I waited for my parents to become settled in their rocking chairs. Following their nightly routines, Father leaned back and lit his pipe while Mother picked up one of his shirts for sewing. “They seem like a nice family.” She stated.
“Yes,” Father agreed. “That was a strange thing their son said.”
My mother frowned. “I am not exactly sure what to think about it. We better hope they are not one of those people. That could cause problems.”
I tilted my head. “How so?”
“They will try to convert us to the old beliefs of Tipharah.”
“Old beliefs?”
“Uz was formed by citizens of Tipharah who decided to break away. The dismemberment of that religion is probably the only good thing that came from the invasion.” She shrugged. “Good riddance is what I say. I hope our neighbors are not of that belief.”
“What was so bad about it?” I asked.
“It is nothing you need to know. It is in the past now.”
I decided I did not care to talk with them any longer, but my curiosity was nearly overflowing. Peter undoubtedly knows about this. “I am going out.” I stated as I stood up and left. I was thankful when they did not ask where I was going.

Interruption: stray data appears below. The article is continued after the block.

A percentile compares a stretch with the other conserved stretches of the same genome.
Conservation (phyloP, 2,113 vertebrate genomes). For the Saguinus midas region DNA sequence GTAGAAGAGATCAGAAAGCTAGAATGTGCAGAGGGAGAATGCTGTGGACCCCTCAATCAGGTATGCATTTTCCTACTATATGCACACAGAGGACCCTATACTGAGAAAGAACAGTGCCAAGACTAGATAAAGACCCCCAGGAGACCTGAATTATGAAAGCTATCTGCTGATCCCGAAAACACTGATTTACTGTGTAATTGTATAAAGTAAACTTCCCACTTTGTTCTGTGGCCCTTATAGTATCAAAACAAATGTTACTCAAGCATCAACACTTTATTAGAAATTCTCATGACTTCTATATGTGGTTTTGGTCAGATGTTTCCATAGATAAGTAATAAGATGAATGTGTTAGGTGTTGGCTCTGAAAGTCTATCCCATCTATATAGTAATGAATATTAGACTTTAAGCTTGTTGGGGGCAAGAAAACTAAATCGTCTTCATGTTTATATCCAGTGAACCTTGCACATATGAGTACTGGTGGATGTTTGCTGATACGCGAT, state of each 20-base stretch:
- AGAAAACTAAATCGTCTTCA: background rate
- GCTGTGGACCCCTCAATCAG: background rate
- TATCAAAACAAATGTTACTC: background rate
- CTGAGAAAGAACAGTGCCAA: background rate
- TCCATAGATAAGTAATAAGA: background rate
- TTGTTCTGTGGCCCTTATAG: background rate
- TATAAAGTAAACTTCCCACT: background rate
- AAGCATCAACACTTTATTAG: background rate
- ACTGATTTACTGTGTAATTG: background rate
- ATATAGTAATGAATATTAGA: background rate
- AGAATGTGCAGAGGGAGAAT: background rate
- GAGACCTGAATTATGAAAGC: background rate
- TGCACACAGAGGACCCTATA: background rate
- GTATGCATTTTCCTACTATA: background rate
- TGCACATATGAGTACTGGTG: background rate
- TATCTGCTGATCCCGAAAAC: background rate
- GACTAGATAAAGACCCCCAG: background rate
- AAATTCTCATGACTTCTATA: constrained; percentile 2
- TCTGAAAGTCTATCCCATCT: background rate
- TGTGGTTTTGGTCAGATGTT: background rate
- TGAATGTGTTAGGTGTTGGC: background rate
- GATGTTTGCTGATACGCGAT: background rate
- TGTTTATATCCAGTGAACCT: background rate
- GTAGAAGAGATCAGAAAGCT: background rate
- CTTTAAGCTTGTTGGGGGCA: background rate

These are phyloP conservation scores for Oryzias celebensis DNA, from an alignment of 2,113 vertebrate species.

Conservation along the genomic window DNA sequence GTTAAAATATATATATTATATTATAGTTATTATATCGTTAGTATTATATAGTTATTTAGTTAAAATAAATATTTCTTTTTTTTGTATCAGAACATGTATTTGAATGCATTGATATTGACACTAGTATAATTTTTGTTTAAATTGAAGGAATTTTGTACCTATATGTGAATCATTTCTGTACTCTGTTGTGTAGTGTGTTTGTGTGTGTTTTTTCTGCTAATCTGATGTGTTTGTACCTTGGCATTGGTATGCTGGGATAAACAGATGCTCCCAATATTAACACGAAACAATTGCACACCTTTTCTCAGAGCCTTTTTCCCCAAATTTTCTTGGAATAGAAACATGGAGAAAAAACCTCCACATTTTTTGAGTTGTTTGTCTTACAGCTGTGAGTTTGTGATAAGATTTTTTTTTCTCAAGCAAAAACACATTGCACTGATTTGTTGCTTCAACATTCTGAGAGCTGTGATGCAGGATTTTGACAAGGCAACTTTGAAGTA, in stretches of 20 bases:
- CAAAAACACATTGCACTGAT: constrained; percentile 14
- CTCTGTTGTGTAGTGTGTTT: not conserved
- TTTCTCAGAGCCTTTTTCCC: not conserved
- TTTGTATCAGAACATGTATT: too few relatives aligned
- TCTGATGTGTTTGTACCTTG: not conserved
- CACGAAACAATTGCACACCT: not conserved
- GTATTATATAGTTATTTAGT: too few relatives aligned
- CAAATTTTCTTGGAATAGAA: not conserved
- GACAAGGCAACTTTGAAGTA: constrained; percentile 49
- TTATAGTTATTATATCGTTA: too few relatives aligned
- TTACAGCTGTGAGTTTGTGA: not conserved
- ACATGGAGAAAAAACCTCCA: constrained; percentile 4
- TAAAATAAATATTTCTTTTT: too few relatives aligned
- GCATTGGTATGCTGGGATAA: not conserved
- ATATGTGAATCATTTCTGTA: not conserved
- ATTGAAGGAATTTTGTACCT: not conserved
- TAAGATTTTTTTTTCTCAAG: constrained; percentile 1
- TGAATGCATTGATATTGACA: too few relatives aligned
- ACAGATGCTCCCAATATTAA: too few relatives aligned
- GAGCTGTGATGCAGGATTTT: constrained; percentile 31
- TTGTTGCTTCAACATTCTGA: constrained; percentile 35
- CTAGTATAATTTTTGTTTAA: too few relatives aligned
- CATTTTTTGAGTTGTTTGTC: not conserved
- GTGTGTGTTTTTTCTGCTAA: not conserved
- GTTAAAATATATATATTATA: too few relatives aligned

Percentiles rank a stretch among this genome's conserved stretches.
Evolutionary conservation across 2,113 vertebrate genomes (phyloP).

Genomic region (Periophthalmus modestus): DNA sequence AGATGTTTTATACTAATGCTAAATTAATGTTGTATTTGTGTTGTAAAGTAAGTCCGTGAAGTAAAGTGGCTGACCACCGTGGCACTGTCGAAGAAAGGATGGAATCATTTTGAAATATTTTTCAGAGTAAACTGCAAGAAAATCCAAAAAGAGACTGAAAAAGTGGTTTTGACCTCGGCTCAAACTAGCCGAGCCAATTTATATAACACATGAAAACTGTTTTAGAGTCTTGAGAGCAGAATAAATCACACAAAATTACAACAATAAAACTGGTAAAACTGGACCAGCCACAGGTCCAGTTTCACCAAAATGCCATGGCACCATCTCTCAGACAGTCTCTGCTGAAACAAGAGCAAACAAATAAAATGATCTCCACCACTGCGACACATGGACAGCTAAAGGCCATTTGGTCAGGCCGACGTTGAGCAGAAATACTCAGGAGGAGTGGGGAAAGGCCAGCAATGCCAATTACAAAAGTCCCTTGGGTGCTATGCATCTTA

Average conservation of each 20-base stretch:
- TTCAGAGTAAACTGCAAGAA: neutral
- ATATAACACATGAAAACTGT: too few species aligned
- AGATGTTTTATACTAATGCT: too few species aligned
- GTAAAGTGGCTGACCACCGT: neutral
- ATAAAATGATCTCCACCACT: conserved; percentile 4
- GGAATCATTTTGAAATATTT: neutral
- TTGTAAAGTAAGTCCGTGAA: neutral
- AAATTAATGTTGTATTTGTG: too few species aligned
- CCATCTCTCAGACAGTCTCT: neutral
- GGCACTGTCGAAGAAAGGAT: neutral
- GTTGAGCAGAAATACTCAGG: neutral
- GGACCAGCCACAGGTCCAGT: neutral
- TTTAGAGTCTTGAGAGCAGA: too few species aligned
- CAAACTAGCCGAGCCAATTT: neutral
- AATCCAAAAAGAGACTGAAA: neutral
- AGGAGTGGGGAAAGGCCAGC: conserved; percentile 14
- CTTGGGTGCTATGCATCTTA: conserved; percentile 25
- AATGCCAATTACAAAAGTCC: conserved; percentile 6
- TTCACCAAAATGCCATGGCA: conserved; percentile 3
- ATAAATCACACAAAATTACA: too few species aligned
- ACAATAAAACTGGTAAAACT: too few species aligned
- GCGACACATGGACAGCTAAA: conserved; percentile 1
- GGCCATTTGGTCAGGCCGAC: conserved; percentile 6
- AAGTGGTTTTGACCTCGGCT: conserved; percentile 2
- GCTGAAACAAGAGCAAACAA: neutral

Though the air was biting cold, I felt like I was still next to a roaring fire. I quickened my pace and headed towards the tree. Peter was there, casually leaning against it. “Hello.” He smiled.
“Hello.” I said a little awkwardly. “Did you enjoy yourself?
He chuckled. “I did. I enjoyed being with you."
Heat rushed to my cheeks. I took a step closer to him, hoping that he would steal a kiss. I would not mind now. "I enjoy being with you too." I was close enough. All he had to do was lean down.